The 131st Annual Meeting (November 15-19, 2003) of APHA

The 131st Annual Meeting (November 15-19, 2003) of APHA

3035.0: Monday, November 17, 2003 - Board 9

Abstract #58055

Rural/urban differences in decision-making at the end of life: Family perspectives

Charles E. Gessert, MD, MPH, Division of Education and Research, St. Mary's/Duluth Clinic Health System, 400 East 3rd Street, Duluth, MN 55805-1853, 218-786-8176,, Barbara A. Elliott, PhD, School of Medicine, University of Minnesota, Duluth, 10 University Drive, Duluth, MN 55812, and Cynthia Peden-McAlpine, PhD, RN, School of Nursing, University of Minnesota - Twin Cities, 6-101 Weaver-Densford Hall, 308 Harvard St. S.E., Minneapolis, MN 55455.

Background: Rural/urban differences in the use of hospice, feeding tubes and other services near the end of life have been documented recently. However, little is known about underlying rural/urban differences in goals and values related to end-of-life care, or about rural/urban differences in the social construction of death. Methods: This study convened 8 focus groups comprised of 39 family members of cognitively impaired residents of rural and urban nursing homes. Sites were selected from Minnesota counties identified as urban or rural using USDA metro-nonmetro continuum codes. Participating family members were actively involved in caring for their relatives. The groups were guided through a discussion addressing (1) dementia and caregiving, (2) planning for end-of-life experiences, (3) making decisions, (4) preferences, (5) goals, (6) beliefs, and (7) values. The focus group sessions were recorded and transcribed; data was analyzed using qualitative research methods. Results: Participants differed substantially in their expectations of and interactions with the health care system, with rural families more likely to express appreciation for the care provided, and urban families more likely to position themselves as advocates and negotiators on behalf of their relatives. Most participants accepted the inevitability of death; rural families were more inclined to regard death as an unequivocal benefit. Participants described substantial sacrifices that had been made on behalf of their elderly family members. Discussion: The clinical and health policy implications of these findings for ethics in general and end-of-life care in particular will be discussed.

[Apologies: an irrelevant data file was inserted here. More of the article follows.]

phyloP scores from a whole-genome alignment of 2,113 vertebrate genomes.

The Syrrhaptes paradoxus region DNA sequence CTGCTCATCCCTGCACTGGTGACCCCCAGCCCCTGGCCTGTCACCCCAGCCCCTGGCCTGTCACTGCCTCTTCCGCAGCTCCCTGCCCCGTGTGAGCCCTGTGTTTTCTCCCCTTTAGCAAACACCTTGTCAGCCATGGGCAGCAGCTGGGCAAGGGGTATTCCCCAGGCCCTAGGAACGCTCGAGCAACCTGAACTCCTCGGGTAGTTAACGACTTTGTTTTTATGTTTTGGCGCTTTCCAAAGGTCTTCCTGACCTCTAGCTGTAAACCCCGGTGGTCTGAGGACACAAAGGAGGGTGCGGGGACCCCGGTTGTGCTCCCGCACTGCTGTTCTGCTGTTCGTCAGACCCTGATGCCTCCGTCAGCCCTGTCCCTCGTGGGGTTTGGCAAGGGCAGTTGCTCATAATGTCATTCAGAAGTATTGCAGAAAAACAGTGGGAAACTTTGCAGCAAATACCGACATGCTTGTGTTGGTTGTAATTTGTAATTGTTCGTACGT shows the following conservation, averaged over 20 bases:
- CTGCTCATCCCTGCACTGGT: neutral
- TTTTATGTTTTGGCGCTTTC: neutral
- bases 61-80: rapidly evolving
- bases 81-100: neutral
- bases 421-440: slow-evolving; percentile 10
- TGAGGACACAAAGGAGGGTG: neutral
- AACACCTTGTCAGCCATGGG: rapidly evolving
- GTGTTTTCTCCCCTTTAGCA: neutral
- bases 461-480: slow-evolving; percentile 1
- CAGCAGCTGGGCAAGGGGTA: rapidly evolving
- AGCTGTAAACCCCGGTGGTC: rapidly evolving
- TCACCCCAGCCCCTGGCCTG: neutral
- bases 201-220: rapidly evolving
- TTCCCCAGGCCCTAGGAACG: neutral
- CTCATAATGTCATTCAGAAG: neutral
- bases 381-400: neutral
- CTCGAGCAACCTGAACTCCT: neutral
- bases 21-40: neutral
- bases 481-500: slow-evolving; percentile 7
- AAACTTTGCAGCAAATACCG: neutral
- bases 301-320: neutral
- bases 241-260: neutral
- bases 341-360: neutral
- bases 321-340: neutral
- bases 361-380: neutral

Learning Objectives:

Keywords: Rural Health, End-of-Life Care

Related Web page: None

Presenting author's disclosure statement:
Organization/institution whose products or services will be discussed: None This work is supported by a grant from the National Institute on Aging.
I do not have any significant financial interest/arrangement or affiliation with any organization/institution whose products or services are being discussed in this session.

Ethics Forum Poster Session

The 131st Annual Meeting (November 15-19, 2003) of APHA